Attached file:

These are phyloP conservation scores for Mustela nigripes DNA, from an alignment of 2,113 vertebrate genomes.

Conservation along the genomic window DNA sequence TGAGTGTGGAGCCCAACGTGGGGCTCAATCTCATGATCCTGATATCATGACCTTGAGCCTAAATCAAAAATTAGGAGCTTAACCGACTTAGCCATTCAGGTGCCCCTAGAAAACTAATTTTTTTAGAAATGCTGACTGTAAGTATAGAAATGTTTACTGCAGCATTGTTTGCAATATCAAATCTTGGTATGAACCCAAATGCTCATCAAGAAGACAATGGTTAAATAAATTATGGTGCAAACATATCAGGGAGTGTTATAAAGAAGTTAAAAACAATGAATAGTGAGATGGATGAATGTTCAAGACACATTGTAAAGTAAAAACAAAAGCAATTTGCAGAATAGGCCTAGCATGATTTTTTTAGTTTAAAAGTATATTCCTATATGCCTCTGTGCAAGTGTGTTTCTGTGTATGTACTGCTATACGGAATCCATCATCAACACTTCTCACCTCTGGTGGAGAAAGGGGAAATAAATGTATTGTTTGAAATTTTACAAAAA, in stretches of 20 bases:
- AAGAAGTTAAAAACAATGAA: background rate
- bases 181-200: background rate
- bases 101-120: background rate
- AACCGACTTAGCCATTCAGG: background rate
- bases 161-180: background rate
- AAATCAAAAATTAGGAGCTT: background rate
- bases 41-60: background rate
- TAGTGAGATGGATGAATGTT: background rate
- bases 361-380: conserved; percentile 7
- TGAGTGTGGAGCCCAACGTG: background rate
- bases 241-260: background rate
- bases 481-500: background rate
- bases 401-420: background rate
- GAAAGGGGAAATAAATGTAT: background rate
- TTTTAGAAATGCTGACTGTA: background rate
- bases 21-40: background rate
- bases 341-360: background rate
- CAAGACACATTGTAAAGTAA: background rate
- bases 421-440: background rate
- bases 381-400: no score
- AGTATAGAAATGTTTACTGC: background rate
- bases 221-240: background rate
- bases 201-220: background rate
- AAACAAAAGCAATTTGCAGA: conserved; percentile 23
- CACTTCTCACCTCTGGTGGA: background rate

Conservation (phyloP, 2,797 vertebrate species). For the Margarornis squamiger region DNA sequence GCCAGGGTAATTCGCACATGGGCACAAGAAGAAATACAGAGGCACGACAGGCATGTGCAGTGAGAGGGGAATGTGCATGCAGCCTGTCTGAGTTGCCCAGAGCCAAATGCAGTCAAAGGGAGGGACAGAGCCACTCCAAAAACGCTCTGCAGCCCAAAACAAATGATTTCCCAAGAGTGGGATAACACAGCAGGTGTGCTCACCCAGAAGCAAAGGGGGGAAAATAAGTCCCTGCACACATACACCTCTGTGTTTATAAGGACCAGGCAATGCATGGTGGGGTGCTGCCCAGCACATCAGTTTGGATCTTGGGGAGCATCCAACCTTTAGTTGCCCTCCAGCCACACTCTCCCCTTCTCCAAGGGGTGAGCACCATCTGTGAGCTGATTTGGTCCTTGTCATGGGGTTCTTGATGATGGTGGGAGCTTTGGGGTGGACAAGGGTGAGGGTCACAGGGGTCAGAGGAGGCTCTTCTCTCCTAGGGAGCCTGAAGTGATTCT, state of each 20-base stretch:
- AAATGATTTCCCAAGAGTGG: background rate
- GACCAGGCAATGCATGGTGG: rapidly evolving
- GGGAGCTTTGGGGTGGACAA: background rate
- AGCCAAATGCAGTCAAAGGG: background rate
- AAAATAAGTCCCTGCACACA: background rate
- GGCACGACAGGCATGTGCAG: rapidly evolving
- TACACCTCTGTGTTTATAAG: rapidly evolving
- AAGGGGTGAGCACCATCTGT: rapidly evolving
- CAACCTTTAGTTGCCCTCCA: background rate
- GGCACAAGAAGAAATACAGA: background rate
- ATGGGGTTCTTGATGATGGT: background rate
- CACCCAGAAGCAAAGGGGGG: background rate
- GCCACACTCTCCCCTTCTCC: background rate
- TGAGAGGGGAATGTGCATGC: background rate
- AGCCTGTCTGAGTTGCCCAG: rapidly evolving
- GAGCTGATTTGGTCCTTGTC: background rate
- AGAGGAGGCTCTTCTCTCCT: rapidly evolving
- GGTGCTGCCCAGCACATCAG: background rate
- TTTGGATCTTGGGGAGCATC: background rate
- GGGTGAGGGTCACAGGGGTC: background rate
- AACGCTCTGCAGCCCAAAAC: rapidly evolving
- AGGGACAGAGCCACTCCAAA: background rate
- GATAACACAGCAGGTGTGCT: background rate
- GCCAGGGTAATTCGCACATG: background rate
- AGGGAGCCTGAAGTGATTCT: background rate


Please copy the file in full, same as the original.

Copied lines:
These are phyloP conservation scores for Mustela nigripes DNA, from an alignment of 2,113 vertebrate genomes.

Conservation along the genomic window DNA sequence TGAGTGTGGAGCCCAACGTGGGGCTCAATCTCATGATCCTGATATCATGACCTTGAGCCTAAATCAAAAATTAGGAGCTTAACCGACTTAGCCATTCAGGTGCCCCTAGAAAACTAATTTTTTTAGAAATGCTGACTGTAAGTATAGAAATGTTTACTGCAGCATTGTTTGCAATATCAAATCTTGGTATGAACCCAAATGCTCATCAAGAAGACAATGGTTAAATAAATTATGGTGCAAACATATCAGGGAGTGTTATAAAGAAGTTAAAAACAATGAATAGTGAGATGGATGAATGTTCAAGACACATTGTAAAGTAAAAACAAAAGCAATTTGCAGAATAGGCCTAGCATGATTTTTTTAGTTTAAAAGTATATTCCTATATGCCTCTGTGCAAGTGTGTTTCTGTGTATGTACTGCTATACGGAATCCATCATCAACACTTCTCACCTCTGGTGGAGAAAGGGGAAATAAATGTATTGTTTGAAATTTTACAAAAA, in stretches of 20 bases:
- AAGAAGTTAAAAACAATGAA: background rate
- bases 181-200: background rate
- bases 101-120: background rate
- AACCGACTTAGCCATTCAGG: background rate
- bases 161-180: background rate
- AAATCAAAAATTAGGAGCTT: background rate
- bases 41-60: background rate
- TAGTGAGATGGATGAATGTT: background rate
- bases 361-380: conserved; percentile 7
- TGAGTGTGGAGCCCAACGTG: background rate
- bases 241-260: background rate
- bases 481-500: background rate
- bases 401-420: background rate
- GAAAGGGGAAATAAATGTAT: background rate
- TTTTAGAAATGCTGACTGTA: background rate
- bases 21-40: background rate
- bases 341-360: background rate
- CAAGACACATTGTAAAGTAA: background rate
- bases 421-440: background rate
- bases 381-400: no score
- AGTATAGAAATGTTTACTGC: background rate
- bases 221-240: background rate
- bases 201-220: background rate
- AAACAAAAGCAATTTGCAGA: conserved; percentile 23
- CACTTCTCACCTCTGGTGGA: background rate

Conservation (phyloP, 2,797 vertebrate species). For the Margarornis squamiger region DNA sequence GCCAGGGTAATTCGCACATGGGCACAAGAAGAAATACAGAGGCACGACAGGCATGTGCAGTGAGAGGGGAATGTGCATGCAGCCTGTCTGAGTTGCCCAGAGCCAAATGCAGTCAAAGGGAGGGACAGAGCCACTCCAAAAACGCTCTGCAGCCCAAAACAAATGATTTCCCAAGAGTGGGATAACACAGCAGGTGTGCTCACCCAGAAGCAAAGGGGGGAAAATAAGTCCCTGCACACATACACCTCTGTGTTTATAAGGACCAGGCAATGCATGGTGGGGTGCTGCCCAGCACATCAGTTTGGATCTTGGGGAGCATCCAACCTTTAGTTGCCCTCCAGCCACACTCTCCCCTTCTCCAAGGGGTGAGCACCATCTGTGAGCTGATTTGGTCCTTGTCATGGGGTTCTTGATGATGGTGGGAGCTTTGGGGTGGACAAGGGTGAGGGTCACAGGGGTCAGAGGAGGCTCTTCTCTCCTAGGGAGCCTGAAGTGATTCT, state of each 20-base stretch:
- AAATGATTTCCCAAGAGTGG: background rate
- GACCAGGCAATGCATGGTGG: rapidly evolving
- GGGAGCTTTGGGGTGGACAA: background rate
- AGCCAAATGCAGTCAAAGGG: background rate
- AAAATAAGTCCCTGCACACA: background rate
- GGCACGACAGGCATGTGCAG: rapidly evolving
- TACACCTCTGTGTTTATAAG: rapidly evolving
- AAGGGGTGAGCACCATCTGT: rapidly evolving
- CAACCTTTAGTTGCCCTCCA: background rate
- GGCACAAGAAGAAATACAGA: background rate
- ATGGGGTTCTTGATGATGGT: background rate
- CACCCAGAAGCAAAGGGGGG: background rate
- GCCACACTCTCCCCTTCTCC: background rate
- TGAGAGGGGAATGTGCATGC: background rate
- AGCCTGTCTGAGTTGCCCAG: rapidly evolving
- GAGCTGATTTGGTCCTTGTC: background rate
- AGAGGAGGCTCTTCTCTCCT: rapidly evolving
- GGTGCTGCCCAGCACATCAG: background rate
- TTTGGATCTTGGGGAGCATC: background rate
- GGGTGAGGGTCACAGGGGTC: background rate
- AACGCTCTGCAGCCCAAAAC: rapidly evolving
- AGGGACAGAGCCACTCCAAA: background rate
- GATAACACAGCAGGTGTGCT: background rate
- GCCAGGGTAATTCGCACATG: background rate
- AGGGAGCCTGAAGTGATTCT: background rate